We were greeted at the door by his major-domo, “Big Al,” and golden retrievers, Shelby and Barnaby, and ushered into the library. “Hello, kid,” Blass greeted me from his chair by the roaring fire, weak from his recent chemo treatment, but smiling, warm, and welcoming. “Why, hello, Blass,” I replied, that name ceremoniously reserved for intimates.

Everybody laughed. For the next six or seven hours we gossiped and chatted and laughed and drank—and ate the most delicious smoked salmon, Sour Cream Soufflé, and vanilla ice cream. Shelby and Barnaby got the ice cream, too. It was a treasured lunch on a treasured day to herald the start of a cozy and pleasant friendship for the next very few years before Blass died from cancer.

Although he was famous for his meatloaf, the recipe here is my favorite of the dishes in his repertoire. Sadly, I had to recreate it on my own as I never got the formula from him, but I’m proud of it. I think Blass would have liked this version, and relished in its “virtuousness.” As he told me, he served Sour Cream Soufflé instead of Cheese Soufflé to his friends and the ladies he dressed so they wouldn’t get fat—because, according to Blass, it only has half the calories of a soufflé made with pure cheese. You decide.

 

 

 

 

 

 

Sour Cream Soufflé
Yield: One eight-cup soufflé dish, or two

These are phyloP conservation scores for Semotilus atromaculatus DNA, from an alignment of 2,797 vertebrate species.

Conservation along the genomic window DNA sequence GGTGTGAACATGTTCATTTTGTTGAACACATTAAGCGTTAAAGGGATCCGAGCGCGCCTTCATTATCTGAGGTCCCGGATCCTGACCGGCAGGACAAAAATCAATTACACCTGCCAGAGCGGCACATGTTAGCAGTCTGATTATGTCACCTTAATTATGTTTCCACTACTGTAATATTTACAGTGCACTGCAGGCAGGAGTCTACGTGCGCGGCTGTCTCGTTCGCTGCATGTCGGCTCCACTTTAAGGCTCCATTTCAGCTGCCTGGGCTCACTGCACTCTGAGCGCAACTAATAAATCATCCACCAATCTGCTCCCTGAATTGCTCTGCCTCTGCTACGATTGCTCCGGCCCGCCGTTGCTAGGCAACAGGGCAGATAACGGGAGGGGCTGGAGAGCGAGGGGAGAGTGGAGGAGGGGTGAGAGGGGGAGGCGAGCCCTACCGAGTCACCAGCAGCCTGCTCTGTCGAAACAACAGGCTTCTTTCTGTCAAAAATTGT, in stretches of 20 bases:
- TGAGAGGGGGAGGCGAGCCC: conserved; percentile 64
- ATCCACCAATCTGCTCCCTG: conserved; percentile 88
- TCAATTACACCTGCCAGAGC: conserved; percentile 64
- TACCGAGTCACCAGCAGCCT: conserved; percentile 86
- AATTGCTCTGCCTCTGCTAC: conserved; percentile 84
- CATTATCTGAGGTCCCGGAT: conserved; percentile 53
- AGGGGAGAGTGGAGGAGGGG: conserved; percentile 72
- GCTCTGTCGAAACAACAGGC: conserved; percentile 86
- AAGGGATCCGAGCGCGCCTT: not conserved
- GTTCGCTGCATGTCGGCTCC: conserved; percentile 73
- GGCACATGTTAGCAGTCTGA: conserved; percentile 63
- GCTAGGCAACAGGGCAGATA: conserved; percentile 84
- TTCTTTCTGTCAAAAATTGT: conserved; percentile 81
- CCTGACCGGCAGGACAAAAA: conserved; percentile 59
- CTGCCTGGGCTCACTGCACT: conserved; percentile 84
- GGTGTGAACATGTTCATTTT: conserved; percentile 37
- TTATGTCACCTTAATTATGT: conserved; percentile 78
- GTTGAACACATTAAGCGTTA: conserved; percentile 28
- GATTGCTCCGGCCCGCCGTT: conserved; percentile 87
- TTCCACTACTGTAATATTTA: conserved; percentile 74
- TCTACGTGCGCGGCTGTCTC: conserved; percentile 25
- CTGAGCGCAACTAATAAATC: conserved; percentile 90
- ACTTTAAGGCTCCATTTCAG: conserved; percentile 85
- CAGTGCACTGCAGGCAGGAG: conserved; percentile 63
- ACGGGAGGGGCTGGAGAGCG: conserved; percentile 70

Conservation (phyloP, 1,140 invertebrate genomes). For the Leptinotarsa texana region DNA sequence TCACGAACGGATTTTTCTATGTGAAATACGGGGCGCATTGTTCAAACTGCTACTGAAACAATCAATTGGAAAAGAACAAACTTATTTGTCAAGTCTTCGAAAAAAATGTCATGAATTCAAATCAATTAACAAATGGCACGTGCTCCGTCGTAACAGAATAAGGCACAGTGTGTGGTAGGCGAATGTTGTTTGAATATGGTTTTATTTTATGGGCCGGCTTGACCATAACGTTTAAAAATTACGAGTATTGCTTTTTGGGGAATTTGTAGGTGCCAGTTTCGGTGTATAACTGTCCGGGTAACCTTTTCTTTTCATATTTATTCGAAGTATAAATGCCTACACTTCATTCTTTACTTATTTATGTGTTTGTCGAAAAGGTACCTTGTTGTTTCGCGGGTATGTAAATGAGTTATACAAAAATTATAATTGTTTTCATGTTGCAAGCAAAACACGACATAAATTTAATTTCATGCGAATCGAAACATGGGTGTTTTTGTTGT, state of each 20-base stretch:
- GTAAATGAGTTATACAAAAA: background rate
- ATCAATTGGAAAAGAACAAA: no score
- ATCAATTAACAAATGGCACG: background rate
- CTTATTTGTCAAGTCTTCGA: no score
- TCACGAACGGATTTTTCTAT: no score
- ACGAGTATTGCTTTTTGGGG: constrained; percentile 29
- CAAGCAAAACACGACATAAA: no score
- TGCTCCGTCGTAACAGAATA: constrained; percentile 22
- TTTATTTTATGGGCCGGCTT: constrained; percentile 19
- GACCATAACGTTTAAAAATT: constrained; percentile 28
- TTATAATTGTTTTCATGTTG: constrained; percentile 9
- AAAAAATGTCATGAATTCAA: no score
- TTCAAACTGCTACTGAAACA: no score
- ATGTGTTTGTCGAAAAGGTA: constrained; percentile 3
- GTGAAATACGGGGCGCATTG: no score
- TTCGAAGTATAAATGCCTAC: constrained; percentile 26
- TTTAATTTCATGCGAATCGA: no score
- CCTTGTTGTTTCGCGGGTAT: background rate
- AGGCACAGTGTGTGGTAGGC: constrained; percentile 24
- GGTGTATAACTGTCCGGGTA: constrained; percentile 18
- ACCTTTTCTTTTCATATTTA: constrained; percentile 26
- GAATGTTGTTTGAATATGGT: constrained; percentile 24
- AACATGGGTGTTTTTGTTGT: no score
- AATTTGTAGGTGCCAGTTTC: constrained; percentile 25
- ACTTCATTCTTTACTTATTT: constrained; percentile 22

four-cup soufflé dishes, 6–8 servings

    1 cup plus 2 tablespoons grated Parmesan    

      cheese divided, firmly packed

    4 tablespoons salted butter

    ½ cup all-purpose flour

    1 tablespoon minced shallots

    5 egg yolks

    1 ½ cups sour cream

    1 ½ teaspoons salt plus a pinch

    ¼ teaspoon cayenne pepper

    2 tablespoons chopped chives

    7 large egg whites

    ½ teaspoon ground black pepper

 Preparation:

    Pre-heat the oven to 400°F. Butter a six-cup soufflé dish, or two four-cup soufflé dishes. The smaller the dish, the higher the soufflé will rise. Add 2 tablespoons of Parmesan cheese and shake the buttered dishes to coat them with the Parmesan.

    In a heavy skillet over a medium heat, melt the butter, and when the foaming has subsided, add the shallots. Sauté them for approximately 3 minutes until they are soft, and then add the flour to make a roux. Stir it with a wooden spoon or a rubber spatula until it is fully cooked through but not brown. This will take another 3–4 minutes.

    Let the mixture cool approximately 5–10 minutes. In a small mixing bowl, briefly whisk the egg yolks until they liquefy.

    In a large mixing bowl, combine the roux, the remaining 1 cup of Parmesan cheese, the sour cream, 1 ½ teaspoons of the salt, the cayenne pepper, chives, and black pepper. Stir in the egg yolks.

    In the bowl of a large electric stand mixer fitted with the whisk attachment, beat the egg whites with the remaining pinch of salt until they stand in soft peaks. Add 1/3 of the whipped egg whites to the mixing bowl and stir it well to lighten the mixture. Fold in the remaining egg whites.

    Reduce the oven temperature to 350°F.

    Pour the soufflé mixture gently into the prepared soufflé dish so as not to deflate the egg whites, and bake it for 25–30 minutes.

Serve it immediately.